Nordic countries challenged on sustainable consumption, production and energy

Nordic countries challenged on sustainable consumption, production and energy

In a new paper commissioned by the Nordic Council of Ministers, Bumps on the Road to 2030, think tank Sustainia highlights the need for a green transition in the region’s agricultural systems, more low-carbon energy, economic growth for all, and improved ecosystem conservation. Ensuring sustainable consumption and production patterns remains a key concern across the region. According to Sustainia, these are the primary common challenges that the Nordic countries face in achieving the Sustainable Development Goals (SDGs) of Agenda 2030.

By Páll Tómas Finnsson

Are the Nordic countries ready for Agenda 2030?
Bumps on the Road to 2030 provides a clear overview of the Nordic countries’ shared challenges with regards to achieving the 17 SDGs by 2030. Based on international comparisons on the sustainability performance of the countries around the world, the paper highlights seven SDGs that pose a particular challenge for the Nordic Region. One of the most pressing issues is to change consumption and production patterns and to reduce the region’s material footprint (SDG 12).

“Our biggest challenge is going to be to rethink our consumption habits and adapt our industries and production methods, whether it’s in energy, agriculture, fisheries or forestry,” says Martin Larsen, Project Manager at Sustainia, who authored the paper together with Esben Alslund-Lanthén. ”Our high standard of living means that we consume too much and produce too much waste, and we haven’t been able to manage the waste that we’ve generated successfully enough.”

The data shows that domestic material consumption in the region is very high. Norway and Finland consume 35.6 and 34.3 tonnes per capita respectively – close to double the OECD average – while Denmark, Sweden and Iceland score close to the average. According to the paper, achieving SDG 12 calls for “new efforts to create economies where economic growth is less bound to material consumption and where resources are circulated to higher extent than today.”

Four Nordic countries top the 2017 SDG Index
The two major sources of data on the progress of individual countries towards achieving the SDGs are the SDG Index and Dashboards report and Sustainable Development Goals: Are the rich countries ready? Both these reports were developed by Bertelsmann Stiftung and the UN’s Sustainable Development Solutions Network (SDSN).

The former covers 157 of the 193 UN member states, while the latter focuses solely on the OECD countries. Sweden, Denmark, Finland and Norway top the 2017 SDG Index, and Iceland is ranked 14th. While this indicates that the Nordic countries are better prepared to meet the goals than most, the data shows that all OECD countries have some deficiencies with regard to achieving the SDGs.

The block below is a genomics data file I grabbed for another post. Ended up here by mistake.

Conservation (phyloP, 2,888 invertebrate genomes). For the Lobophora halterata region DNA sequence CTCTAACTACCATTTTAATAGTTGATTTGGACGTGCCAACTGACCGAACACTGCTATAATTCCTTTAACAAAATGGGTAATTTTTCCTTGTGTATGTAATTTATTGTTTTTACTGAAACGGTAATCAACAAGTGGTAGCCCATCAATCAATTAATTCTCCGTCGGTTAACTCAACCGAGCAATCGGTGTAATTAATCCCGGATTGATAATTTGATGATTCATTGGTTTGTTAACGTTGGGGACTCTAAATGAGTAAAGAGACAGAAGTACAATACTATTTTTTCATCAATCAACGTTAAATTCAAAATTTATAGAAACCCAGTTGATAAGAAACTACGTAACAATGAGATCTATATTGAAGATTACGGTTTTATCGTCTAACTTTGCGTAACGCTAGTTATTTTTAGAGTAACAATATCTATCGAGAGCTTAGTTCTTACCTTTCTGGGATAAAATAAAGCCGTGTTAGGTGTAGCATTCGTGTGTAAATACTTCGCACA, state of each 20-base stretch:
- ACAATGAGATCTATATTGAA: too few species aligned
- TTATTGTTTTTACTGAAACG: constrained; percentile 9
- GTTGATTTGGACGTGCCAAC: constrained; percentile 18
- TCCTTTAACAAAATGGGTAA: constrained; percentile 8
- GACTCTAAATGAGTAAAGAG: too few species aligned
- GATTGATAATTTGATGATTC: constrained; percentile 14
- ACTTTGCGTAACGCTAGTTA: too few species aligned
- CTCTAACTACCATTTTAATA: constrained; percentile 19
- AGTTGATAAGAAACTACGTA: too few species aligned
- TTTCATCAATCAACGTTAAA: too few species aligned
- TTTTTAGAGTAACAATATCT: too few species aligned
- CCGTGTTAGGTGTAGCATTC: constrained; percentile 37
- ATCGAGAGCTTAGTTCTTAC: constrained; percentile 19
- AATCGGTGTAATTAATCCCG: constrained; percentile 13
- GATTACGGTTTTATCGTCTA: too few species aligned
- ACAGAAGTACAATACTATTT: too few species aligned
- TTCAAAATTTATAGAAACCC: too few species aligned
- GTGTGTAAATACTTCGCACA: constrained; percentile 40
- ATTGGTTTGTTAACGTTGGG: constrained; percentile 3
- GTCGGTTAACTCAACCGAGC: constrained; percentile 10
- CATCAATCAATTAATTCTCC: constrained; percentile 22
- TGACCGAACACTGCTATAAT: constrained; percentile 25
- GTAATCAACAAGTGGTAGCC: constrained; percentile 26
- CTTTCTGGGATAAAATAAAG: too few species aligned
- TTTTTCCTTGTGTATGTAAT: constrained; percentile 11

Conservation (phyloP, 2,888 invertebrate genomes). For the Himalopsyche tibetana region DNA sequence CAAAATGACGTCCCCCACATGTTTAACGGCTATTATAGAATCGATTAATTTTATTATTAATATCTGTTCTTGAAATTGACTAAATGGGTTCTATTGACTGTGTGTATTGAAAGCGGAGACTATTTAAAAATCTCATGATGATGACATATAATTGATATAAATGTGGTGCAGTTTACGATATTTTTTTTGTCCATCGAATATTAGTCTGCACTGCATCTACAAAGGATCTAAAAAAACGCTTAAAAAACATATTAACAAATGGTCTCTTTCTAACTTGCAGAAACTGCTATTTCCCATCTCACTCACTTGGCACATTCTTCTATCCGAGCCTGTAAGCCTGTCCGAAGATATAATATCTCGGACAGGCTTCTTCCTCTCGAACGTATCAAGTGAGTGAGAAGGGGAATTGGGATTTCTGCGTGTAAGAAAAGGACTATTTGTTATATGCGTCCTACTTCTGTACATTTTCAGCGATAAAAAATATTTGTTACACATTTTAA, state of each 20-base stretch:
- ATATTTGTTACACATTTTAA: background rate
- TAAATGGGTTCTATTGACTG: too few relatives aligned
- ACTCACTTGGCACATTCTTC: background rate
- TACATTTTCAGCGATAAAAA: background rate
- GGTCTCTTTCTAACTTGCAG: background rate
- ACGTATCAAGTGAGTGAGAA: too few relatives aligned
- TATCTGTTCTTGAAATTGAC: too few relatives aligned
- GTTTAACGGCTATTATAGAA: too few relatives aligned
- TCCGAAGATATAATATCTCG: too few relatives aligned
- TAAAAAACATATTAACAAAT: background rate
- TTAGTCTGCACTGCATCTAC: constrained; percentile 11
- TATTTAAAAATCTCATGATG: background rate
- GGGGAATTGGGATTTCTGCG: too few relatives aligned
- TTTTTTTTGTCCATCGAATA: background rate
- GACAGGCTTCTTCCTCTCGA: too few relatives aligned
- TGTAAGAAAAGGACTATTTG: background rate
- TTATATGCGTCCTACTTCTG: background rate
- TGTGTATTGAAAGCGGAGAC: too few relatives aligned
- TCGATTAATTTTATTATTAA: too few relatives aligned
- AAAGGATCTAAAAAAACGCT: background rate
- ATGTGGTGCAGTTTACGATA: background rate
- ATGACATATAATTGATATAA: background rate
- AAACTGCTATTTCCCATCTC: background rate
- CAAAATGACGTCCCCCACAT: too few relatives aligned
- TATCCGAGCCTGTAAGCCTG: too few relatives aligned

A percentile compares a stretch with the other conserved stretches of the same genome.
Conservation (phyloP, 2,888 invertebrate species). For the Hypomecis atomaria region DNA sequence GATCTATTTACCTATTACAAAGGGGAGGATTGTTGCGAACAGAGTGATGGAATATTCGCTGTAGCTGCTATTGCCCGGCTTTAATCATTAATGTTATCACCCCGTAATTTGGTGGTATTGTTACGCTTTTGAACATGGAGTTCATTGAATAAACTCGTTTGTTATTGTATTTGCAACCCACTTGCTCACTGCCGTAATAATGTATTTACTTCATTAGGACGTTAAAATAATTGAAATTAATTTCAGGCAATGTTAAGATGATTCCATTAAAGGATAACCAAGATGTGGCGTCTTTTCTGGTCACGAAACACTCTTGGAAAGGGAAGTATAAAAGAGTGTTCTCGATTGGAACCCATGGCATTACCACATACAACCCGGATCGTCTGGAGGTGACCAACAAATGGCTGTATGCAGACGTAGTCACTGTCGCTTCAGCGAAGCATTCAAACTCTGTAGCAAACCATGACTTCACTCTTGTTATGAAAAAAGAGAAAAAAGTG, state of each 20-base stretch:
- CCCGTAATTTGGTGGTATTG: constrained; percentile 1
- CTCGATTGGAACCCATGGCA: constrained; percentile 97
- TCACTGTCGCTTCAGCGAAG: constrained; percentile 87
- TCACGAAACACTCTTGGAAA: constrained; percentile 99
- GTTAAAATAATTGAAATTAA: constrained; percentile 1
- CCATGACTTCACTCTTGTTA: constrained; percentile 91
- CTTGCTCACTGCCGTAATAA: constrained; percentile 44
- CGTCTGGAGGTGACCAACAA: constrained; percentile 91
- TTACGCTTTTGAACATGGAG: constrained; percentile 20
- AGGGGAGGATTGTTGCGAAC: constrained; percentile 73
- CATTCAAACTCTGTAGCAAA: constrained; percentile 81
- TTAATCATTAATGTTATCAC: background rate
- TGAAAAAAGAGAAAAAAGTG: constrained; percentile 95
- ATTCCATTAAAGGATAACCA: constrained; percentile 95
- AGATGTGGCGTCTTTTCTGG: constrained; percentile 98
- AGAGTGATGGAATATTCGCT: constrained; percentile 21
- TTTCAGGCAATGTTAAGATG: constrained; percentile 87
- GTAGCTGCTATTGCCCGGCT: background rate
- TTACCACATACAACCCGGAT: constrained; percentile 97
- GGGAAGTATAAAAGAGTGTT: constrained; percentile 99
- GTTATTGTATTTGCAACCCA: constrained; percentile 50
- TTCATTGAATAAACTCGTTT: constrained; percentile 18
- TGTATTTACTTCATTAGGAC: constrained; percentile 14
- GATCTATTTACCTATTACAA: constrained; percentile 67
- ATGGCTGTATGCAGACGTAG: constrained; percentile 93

“On a general level, the Nordic Region performs very well in terms of achieving the SDGs, but we definitely have our challenges, too,” says Larsen. “The SDGs are a complex agenda. The aim of our analysis was to reduce the complexity by establishing an overview of the available data on how the Nordic countries are performing, identifying key challenges and assessing the countries’ chances of achieving the SDGs by 2030.”

Need to accelerate transition to low-carbon energy
According to the two reports, the Nordic countries are challenged by high levels of CO2 emissions per capita from energy generation (SDG 7 and 13). Despite having been quite successful in integrating renewable energy sources into their energy systems, the 2016 SDG Index states that all five Nordic countries are still “seriously far from” achieving SDG 13 on Climate Action.

“The challenge here is related to energy intensity and energy efficiency,” says Larsen. “An explanation for this could be found in the region’s cold climate and prevalence of energy-intensive industry. It’s important to note that there are significant differences in how the respective countries rate in these international reports, but it’s clear that we need a continued and consolidated commitment to low-carbon energy and increased energy efficiency.”

Other issues raised in Bumps on the Road to 2030 are the need to tackle unsustainable nitrogen levels in agricultural production (SDG 2) and to improve ecosystem conservation efforts below water and on land (SDG 14 and 15) such as through the protection of marine sites, more sustainable exploitation of fish stocks, and by preventing deforestation. Furthermore, the Nordic countries, along with most other OECD countries, are challenged by increasing economic inequality and, in some cases, relatively high unemployment rates (SDG 8).

SDGs show the way towards green growth
Larsen emphasises that achieving the SDGs is not only about addressing the challenges the Nordic Region is facing, but also about the many opportunities that Agenda 2030 creates.

“Other regions are challenged on a lot more of the SDGs than the Nordic Region,” he explains. “Achieving all 17 SDGs, especially if we succeed in solving the challenges related to our consumption and production, would provide a great platform for creating sustainable and profitable business opportunities for the Nordic countries.”

Bumps on the Road to 2030 can be downloaded here.

The seven SDGs in the spotlight
Zero Hunger (SDG 2)
Affordable and Clean Energy and Climate Action (SDG 7 and 13)
Decent Work and Economic Growth (SDG 8)
Responsible Consumption and Production (SDG 12)
Life below Water (SDG 14) and Life on Land (SDG 15).


“Our biggest challenge is going to be to rethink our consumption habits and adapt our industries and production methods, whether it’s in energy, agriculture, fisheries or forestry”

Martin Larsen
Project Manager at Sustainia